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ATP World Tour Finals 2016: The ranking carousel, talented debutants and major absentees

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This year's World Tour Finals have seen two key figures missing in Roger Federer and Rafael Nadal.

LONDON, ENGLAND - NOVEMBER 13:  Novak Djokovic of Serbia shakes hands with Dominic Thiem of Austria following his victory in their men's singles match on day one of the ATP World Tour Finals at O2 Arena on November 13, 2016 in London, England.  (Photo by Clive Brunskill/Getty Images)
Djokovic, who would have been the frontrunner, saw a tough fight from Dominic Thiem last night

The four Grand Slams in a year may hog the limelight in tennis but the season-ending ATP World Tour Finals (WTF) is not far behind. With the crème de la crème of the sport descending upon this event, every match is expected to be supremely competitive, adding to the intrigue factor, thus making it an absolutely unmissable affair for tennis aficionados.

This year, there is a different flavour to this much-vaunted tournament. An eclectic mix of megastars, next generation leaders and debutants ­– Andy Murray, Novak Djokovic, Stan Wawrinka, Kei Nishikori, Milos Raonic, Gael Monfils, Marin Cilic and Dominic Thiem – make up the Final Eight. There is no doubt that each is a powerhouse of talent but did you envisage them to be the London line-up nearly 11 months back when the season kicked off in January? 

The answer would definitely be no for most tennis fans.

The major absentees: what does their absence signify?

The two grand daddies of modern tennis are conspicuous by their absence. No discussion of the greats is complete without the inclusion of Roger Federer and Rafael Nadal and you certainly always pencil them in blindly at the WTF every year. Except this time, that’s not the case.

Since 2002, with the exception of just two years, Federer along with Djokovic had made this event their duopoly, sharing as many as 11 titles between them. Federer, though, remains the unrivalled king of this indoor gala, not just because he amassed six crowns, but also because of his consistent mastery that is evident from his 10 finals which in itself is another record.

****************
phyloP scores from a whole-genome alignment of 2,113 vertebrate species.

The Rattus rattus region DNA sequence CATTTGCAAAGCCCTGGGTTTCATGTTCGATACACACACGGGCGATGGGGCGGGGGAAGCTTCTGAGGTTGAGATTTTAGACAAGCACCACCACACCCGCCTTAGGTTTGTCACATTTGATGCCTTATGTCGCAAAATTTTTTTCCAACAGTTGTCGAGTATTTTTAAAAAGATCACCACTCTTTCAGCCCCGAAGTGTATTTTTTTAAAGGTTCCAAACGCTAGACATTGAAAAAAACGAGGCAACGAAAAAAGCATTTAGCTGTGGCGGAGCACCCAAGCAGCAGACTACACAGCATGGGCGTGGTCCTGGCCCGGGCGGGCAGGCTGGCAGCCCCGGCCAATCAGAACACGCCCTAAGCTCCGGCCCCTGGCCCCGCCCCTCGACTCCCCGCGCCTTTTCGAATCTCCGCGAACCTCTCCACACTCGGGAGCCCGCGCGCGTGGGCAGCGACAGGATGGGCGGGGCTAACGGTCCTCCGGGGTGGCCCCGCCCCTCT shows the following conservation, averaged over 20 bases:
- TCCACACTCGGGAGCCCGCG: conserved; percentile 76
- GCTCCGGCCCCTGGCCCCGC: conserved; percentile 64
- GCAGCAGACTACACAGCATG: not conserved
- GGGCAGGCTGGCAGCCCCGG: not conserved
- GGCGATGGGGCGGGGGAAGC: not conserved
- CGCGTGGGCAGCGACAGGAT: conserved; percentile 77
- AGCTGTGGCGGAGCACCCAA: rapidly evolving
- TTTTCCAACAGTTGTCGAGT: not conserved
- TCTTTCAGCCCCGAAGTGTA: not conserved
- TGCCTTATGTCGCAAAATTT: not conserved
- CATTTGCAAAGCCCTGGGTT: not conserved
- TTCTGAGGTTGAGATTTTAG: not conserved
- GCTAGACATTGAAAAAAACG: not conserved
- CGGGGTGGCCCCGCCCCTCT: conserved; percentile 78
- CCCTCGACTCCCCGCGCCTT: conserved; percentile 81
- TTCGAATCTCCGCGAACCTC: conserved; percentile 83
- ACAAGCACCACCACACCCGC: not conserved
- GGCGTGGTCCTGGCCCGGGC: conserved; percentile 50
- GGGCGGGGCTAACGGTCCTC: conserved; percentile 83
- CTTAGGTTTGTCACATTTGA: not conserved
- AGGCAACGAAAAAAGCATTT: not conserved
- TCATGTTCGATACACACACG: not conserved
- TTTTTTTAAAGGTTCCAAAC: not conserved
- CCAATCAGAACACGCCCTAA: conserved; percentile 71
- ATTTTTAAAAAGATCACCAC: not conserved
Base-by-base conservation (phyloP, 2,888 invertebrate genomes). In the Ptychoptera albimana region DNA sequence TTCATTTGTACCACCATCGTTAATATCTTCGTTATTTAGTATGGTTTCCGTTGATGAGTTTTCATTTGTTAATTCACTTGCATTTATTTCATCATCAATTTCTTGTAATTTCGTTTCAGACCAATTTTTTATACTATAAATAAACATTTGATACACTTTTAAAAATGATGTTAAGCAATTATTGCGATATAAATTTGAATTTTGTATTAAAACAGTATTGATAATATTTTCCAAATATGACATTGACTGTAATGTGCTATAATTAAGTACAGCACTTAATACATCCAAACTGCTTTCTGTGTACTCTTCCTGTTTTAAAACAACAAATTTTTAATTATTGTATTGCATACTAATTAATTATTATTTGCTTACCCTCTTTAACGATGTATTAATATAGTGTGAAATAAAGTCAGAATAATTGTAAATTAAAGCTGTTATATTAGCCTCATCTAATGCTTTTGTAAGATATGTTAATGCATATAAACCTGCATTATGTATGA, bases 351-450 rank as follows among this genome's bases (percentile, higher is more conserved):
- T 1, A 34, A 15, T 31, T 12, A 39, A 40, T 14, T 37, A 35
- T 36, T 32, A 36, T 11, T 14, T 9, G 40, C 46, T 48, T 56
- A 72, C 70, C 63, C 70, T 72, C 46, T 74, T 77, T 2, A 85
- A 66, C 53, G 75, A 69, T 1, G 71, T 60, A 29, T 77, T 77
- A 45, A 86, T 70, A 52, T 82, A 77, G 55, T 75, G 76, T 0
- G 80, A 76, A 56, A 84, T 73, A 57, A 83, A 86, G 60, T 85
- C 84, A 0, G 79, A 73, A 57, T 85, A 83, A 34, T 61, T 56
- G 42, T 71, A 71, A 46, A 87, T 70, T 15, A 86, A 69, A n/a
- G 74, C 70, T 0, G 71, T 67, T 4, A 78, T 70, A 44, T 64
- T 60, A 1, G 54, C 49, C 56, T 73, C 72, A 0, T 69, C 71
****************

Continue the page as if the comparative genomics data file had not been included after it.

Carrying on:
Nadal’s performance at the WTF might not be as immaculate as his long-time rival and friend. However, he is no slouch either having reached the finals twice. The Spaniard, who wrapped up a season hobbled by wrist injury, did miss the WTF even before unlike the 17-time Grand Slam winner for whom this is unprecedented.

Since 2001, the Swiss maestro never had to skip the year-ender until a knee surgery and its subsequent rehabilitation robbed him of a chance to extend his 14-year-long uninterrupted appearance. That’s indeed a bitter pill for his legion of fans to swallow.

Their concomitant no-show which follows their fall together from the top 4 rankings for the first time since 2003, is perhaps a harbinger of what’s to come. Even Federer’s former coach, Paul Annacone echoed the same thoughts that are swirling in every Fedal admirer’s minds.

“For a long time, we’ve wondered when this era will end. Maybe this is the start of it. I hope not. Roger and Rafa have been the cornerstones of greatness for so long, it’s shocking to the system when they are not there,” he said to the New York Times.

The flipside of every greatness is that, like everything else in life, it also has its own expiry date. That Federer and Nadal won’t be there forever is a realization that is every bit unwelcome and depressing. There’s no denying that we have been spoiled by Fedal magic over the years so much that we even refuse to look beyond them. 

They might still be in the thick of things when they come back next year but it won’t be inane to say that their days at the top are numbered.

The 2016 WTF might be preparing us for the days ahead of a still unimaginable world sans Fedal, no matter how much we are unwilling to accept it. And that’s what compels us to look at tennis beyond these two lofty pillars.

A dream come true for two debutants - what can they make of their chances?

As always, one man’s loss is another’s windfall. Fedal’s voluntary early end-of-season opened up possibilities for two gifted players who are making their much-coveted debut this year. Interestingly, though both are making their maiden appearances, they are in different stages of their careers.

Gael Monfils’s transition to the senior circuit did not live up to the promise he showed during his prolific junior days. Finally at 30, the Paris-born Frenchman is showing sparks that fans long yearned to see from his racquet. 

Having resigned himself to being tagged a true entertainer with his incredible acrobatics, this year is the first time that he has displayed he is much more than just that. With a never-before-seen equanimity under pressure and a serene consistency, Monfils justified his talent by becoming the oldest first-time WTF qualifier since 1972.